Royal Mail monopoly to end early after service failures

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The Independent Online

The postal regulator Postcomm is to speed up the introduction of competition to Royal Mail following the monopoly operator's continued failure to hit performance targets.

The postal regulator Postcomm is to speed up the introduction of competition to Royal Mail following the monopoly operator's continued failure to hit performance targets.

Postcomm's chairman Nigel Stapleton is expected to announce today that the £20bn postal market will be opened to full competition in 2006 - a year earlier than planned.

The move is likely to anger Royal Mail but will be justified by the regulator on the grounds that the company has been dragging its feet in agreeing deals to allow competitors into the market. At the moment, only bulk mail customers such as banks and utility customers sending letters in batches of 4,000 or more can use rival operators. But full liberalisation will mean that anyone can use a competing service to send any letter.

The first phase of liberalisation began in January 2003 and Postcomm had planned to open up the market in stages, culminating in full competition from April 2007. So far 30 per cent of the letters market has been opened up.

However, Postcomm is disappointed that hardly any inroads have been made into Royal Mail's monopoly, with the result that its market share remains more than 99 per cent.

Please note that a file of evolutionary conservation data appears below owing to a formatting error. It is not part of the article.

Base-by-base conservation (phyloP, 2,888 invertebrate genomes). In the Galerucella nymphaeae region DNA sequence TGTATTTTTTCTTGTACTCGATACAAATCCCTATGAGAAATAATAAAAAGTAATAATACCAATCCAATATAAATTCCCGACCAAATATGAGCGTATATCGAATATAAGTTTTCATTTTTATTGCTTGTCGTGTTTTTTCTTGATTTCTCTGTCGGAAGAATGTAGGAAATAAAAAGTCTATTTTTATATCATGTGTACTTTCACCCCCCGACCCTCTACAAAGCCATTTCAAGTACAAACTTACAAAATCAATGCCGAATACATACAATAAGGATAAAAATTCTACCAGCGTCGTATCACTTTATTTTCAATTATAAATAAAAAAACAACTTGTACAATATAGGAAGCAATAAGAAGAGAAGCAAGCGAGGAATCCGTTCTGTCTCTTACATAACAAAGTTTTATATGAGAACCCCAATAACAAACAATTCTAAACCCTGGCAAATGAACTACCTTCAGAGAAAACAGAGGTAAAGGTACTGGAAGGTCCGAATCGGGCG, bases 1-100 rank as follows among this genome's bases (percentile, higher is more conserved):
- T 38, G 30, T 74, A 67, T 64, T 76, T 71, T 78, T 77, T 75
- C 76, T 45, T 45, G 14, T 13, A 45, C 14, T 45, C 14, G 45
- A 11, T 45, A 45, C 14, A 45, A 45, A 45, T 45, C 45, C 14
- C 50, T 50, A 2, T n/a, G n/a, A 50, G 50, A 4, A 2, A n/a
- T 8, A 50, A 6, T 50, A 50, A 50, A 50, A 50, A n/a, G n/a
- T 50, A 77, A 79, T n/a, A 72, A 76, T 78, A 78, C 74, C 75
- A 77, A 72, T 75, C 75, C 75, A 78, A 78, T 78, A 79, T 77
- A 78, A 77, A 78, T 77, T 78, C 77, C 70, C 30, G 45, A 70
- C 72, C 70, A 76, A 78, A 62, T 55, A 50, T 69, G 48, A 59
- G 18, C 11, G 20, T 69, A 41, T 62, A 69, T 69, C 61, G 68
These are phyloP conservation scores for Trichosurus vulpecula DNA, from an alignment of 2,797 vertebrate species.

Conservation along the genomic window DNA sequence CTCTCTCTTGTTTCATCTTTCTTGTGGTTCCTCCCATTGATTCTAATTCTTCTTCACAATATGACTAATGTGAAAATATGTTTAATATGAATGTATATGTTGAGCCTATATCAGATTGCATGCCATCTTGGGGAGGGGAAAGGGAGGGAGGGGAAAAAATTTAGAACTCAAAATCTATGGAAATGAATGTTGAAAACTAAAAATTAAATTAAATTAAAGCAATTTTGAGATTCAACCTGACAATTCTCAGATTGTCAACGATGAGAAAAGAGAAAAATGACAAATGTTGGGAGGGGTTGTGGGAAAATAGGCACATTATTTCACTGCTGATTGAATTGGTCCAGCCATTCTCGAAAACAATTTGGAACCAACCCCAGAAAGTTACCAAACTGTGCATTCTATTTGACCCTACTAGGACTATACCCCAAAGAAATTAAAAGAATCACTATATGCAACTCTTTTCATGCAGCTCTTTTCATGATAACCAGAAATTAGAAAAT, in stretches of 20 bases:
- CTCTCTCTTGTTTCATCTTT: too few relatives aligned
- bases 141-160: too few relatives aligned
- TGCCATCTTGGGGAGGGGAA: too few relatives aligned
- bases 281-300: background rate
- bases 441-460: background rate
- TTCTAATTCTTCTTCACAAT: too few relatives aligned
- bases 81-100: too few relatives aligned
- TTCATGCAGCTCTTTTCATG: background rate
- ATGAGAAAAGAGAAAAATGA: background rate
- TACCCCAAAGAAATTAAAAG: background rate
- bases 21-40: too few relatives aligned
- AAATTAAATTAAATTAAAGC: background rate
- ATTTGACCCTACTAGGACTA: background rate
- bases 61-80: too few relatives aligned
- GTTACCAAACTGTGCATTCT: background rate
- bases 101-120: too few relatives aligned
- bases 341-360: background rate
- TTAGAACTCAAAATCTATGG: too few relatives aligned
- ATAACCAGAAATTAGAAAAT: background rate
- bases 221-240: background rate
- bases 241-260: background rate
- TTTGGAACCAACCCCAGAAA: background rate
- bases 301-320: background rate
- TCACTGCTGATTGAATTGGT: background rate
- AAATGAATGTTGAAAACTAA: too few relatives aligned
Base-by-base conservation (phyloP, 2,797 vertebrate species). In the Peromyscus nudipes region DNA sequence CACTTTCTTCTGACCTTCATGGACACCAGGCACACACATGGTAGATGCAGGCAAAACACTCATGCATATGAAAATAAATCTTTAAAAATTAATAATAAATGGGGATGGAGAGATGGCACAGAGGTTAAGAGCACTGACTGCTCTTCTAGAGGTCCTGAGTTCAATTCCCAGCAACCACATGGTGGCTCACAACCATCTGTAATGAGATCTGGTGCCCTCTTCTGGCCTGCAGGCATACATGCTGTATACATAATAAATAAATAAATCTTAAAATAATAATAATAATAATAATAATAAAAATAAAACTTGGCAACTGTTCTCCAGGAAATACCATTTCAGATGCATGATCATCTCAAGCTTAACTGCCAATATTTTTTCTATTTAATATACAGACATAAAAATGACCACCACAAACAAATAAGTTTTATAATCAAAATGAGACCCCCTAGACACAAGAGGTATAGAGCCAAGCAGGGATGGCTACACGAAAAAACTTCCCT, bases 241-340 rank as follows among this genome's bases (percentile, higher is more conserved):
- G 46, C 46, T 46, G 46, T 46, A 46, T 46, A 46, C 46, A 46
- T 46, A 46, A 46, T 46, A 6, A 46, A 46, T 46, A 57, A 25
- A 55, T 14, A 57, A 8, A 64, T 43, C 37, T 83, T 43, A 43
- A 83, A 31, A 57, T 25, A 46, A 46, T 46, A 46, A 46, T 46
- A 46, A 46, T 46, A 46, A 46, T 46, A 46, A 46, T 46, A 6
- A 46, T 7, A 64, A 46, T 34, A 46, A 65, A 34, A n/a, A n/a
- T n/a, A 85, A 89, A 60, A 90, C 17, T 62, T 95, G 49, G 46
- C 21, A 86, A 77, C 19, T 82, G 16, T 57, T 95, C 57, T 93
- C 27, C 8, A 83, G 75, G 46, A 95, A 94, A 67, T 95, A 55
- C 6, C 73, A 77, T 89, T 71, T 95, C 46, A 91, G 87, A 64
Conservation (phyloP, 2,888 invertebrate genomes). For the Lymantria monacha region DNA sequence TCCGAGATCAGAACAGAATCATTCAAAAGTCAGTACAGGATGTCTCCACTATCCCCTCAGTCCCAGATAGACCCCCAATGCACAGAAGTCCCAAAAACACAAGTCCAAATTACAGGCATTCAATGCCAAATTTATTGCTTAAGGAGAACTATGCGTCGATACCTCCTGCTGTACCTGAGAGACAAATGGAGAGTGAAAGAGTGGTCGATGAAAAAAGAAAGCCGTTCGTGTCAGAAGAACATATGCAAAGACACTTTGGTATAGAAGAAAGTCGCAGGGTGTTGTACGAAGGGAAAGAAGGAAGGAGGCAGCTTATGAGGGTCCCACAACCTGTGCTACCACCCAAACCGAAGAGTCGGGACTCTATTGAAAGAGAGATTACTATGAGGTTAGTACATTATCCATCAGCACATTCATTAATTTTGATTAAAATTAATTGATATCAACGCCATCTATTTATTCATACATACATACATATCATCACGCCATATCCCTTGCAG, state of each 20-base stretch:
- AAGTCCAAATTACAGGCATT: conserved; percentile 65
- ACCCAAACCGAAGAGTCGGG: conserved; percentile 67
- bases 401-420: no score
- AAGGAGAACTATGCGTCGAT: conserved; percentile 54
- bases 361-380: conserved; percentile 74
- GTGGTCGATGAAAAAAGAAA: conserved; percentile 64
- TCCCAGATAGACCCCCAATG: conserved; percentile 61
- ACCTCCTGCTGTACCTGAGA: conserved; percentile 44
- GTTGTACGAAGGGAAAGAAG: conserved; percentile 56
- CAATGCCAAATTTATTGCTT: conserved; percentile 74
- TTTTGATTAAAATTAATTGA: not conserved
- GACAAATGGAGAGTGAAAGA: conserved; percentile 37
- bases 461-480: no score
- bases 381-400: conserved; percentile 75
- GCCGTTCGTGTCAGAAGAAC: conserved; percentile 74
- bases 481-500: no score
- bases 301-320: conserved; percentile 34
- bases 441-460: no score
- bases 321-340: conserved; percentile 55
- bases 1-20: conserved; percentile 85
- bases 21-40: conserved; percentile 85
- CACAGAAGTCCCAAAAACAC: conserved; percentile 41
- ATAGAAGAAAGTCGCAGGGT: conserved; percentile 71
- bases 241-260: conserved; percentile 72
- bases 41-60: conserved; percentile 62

The regulator believes this is because Royal Mail has been slow in allowing rival operators access to its delivery network - the so-called "last mile" which gets mail from local sorting offices to the letter box.

Mr Stapleton indicated his unhappiness with Royal Mail when Postcomm published its annual report last week. In his chairman's statement, he noted that the rival operator UK Mail had to endure two years of "fruitless negotiation" before Royal Mail signed a deal giving the company access to its network, just prior to the regulator imposing a settlement of its own.

"Thus, it has only been since May 2004 that competitors have enjoyed any access to the Royal Mail network. This lengthy delay is most frustrating and, in our view, entirely inappropriate," Mr Stapleton said. He added that the move to full liberalisation would be not later than April 2007 and possibly earlier, "given Royal Mail's improving financial condition and the very limited impact that competition has achieved thus far".

Royal Mail made a £220m profit in the last financial year. However, its standards of service remain very poor. In the first quarter of this financial year, it failed to meet all 15 of its performance targets, with only 88 per cent of first class letters arriving the next day, compared with a requirement of 92.5 per cent. Royal Mail is facing fines running into tens of millions of pounds.

A spokeswoman for Royal Mail said last night that it had not yet seen the regulator's proposals and would respond after it had read them. She added that the company welcomed competition and had been gearing up for it with the overhaul of working practices which it is now implementing. The reorganisation will result in more than 30,000 job losses but produce cost savings of £1.4bn a year.

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